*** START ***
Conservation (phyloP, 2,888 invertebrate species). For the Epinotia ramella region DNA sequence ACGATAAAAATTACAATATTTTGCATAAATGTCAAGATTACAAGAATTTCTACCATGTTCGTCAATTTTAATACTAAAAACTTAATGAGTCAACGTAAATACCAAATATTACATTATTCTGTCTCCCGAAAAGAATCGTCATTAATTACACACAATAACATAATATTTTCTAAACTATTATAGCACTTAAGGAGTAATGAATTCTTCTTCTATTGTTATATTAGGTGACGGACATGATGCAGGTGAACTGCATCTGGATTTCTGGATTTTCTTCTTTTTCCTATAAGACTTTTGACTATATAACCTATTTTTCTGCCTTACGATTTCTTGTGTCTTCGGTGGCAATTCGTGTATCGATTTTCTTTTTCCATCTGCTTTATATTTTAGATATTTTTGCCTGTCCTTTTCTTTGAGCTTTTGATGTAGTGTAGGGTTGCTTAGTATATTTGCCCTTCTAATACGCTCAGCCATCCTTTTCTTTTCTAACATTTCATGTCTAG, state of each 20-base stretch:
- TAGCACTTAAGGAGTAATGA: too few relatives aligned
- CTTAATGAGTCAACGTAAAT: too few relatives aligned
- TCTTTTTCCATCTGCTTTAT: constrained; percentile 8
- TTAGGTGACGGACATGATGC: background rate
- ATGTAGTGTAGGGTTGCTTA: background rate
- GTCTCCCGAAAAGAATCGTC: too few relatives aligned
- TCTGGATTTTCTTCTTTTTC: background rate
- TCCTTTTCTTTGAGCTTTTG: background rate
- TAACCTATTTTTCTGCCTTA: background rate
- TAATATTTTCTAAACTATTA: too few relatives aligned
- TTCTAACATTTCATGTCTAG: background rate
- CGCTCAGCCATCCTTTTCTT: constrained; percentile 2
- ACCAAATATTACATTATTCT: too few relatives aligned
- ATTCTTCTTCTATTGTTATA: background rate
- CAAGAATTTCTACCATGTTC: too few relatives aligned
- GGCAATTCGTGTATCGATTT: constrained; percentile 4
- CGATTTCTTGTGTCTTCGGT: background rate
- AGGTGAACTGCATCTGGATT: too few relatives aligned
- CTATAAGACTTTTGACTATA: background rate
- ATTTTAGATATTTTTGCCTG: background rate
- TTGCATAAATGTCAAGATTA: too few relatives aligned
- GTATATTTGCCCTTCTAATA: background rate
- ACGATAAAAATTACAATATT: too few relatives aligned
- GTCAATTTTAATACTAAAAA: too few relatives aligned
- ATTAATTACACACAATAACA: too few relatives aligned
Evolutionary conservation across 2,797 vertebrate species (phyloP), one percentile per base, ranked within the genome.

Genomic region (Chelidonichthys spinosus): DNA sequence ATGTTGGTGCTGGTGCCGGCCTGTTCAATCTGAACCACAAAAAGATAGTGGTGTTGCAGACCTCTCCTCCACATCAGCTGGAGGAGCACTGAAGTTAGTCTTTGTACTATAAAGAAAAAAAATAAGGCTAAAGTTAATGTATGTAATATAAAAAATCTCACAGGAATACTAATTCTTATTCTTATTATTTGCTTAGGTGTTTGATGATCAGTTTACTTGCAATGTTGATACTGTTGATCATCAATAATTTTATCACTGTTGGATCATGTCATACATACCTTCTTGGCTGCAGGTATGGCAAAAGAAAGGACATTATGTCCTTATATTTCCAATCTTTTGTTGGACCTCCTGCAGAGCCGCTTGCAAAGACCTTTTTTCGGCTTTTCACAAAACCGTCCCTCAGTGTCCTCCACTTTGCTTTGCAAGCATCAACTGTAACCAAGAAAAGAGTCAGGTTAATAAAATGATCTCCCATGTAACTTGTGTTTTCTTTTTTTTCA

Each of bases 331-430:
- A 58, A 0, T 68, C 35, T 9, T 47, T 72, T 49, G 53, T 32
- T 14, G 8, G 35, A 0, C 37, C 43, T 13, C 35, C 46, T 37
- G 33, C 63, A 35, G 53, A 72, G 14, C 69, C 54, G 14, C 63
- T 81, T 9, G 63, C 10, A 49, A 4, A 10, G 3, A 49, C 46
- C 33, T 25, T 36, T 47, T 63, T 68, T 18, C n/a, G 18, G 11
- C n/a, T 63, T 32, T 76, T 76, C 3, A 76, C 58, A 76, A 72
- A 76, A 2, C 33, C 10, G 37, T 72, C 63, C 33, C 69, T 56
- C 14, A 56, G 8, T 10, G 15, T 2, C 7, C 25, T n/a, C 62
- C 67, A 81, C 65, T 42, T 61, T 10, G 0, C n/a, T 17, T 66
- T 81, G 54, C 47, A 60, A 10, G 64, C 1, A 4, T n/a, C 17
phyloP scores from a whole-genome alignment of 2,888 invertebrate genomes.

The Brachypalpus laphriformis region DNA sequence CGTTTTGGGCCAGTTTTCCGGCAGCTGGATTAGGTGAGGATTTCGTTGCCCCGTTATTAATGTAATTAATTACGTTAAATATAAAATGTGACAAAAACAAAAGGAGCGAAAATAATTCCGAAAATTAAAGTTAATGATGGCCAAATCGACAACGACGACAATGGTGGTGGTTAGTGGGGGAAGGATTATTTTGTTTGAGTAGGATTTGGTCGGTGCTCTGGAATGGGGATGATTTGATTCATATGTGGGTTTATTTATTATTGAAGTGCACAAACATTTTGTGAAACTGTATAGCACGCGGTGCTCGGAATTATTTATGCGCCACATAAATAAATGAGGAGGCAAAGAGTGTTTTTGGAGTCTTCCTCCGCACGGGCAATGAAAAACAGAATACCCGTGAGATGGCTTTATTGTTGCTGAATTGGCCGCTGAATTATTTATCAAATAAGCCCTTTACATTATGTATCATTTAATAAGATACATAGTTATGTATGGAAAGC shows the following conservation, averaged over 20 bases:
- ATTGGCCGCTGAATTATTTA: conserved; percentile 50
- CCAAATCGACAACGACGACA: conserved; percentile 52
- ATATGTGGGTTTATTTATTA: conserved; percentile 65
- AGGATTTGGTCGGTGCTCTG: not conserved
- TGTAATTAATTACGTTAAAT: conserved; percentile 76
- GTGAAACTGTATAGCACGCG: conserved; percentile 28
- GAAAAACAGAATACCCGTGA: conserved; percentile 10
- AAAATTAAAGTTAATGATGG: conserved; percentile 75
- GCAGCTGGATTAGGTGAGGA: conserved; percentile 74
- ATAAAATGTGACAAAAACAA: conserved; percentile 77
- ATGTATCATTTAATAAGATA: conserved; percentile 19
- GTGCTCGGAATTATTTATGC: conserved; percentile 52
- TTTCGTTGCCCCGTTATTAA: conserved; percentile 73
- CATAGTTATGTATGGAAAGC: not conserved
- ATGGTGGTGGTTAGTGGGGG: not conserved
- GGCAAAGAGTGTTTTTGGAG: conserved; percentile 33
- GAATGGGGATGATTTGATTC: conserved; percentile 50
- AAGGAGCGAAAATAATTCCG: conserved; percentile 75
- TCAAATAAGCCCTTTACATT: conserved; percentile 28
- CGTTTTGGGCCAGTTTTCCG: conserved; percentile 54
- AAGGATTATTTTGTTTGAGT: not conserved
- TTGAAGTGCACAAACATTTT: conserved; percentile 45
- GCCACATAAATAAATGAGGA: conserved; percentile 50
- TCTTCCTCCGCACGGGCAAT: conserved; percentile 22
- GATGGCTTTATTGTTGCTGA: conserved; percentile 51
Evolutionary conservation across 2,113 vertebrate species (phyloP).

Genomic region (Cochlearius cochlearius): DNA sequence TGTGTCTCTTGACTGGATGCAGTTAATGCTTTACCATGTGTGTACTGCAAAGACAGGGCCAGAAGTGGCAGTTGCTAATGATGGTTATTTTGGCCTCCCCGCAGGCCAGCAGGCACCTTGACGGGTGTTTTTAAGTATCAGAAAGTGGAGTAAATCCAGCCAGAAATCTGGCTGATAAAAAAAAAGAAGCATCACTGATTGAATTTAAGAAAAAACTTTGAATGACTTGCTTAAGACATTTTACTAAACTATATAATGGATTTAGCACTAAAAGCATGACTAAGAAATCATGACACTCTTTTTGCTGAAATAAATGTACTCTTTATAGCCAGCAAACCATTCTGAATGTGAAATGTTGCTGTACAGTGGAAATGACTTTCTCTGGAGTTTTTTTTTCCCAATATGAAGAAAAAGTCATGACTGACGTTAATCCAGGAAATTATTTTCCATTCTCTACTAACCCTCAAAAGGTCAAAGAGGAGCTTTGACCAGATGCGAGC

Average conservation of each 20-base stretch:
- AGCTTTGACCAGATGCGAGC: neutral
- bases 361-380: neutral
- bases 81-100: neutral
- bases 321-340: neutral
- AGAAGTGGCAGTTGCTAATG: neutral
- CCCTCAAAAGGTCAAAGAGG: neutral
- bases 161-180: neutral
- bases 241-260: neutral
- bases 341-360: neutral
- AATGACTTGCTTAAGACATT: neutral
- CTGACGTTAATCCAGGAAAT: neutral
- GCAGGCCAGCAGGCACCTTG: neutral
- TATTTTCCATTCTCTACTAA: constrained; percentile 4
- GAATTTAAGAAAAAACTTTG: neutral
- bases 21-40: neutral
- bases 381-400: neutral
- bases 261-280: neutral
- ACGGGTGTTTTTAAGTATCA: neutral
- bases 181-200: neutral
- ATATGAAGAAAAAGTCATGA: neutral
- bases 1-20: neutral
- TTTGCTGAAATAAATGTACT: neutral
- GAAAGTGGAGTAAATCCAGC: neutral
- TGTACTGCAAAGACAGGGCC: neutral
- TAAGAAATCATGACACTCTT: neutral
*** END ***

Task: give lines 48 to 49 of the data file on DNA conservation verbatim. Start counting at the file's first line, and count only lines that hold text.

- GAAAAACAGAATACCCGTGA: conserved; percentile 10
- AAAATTAAAGTTAATGATGG: conserved; percentile 75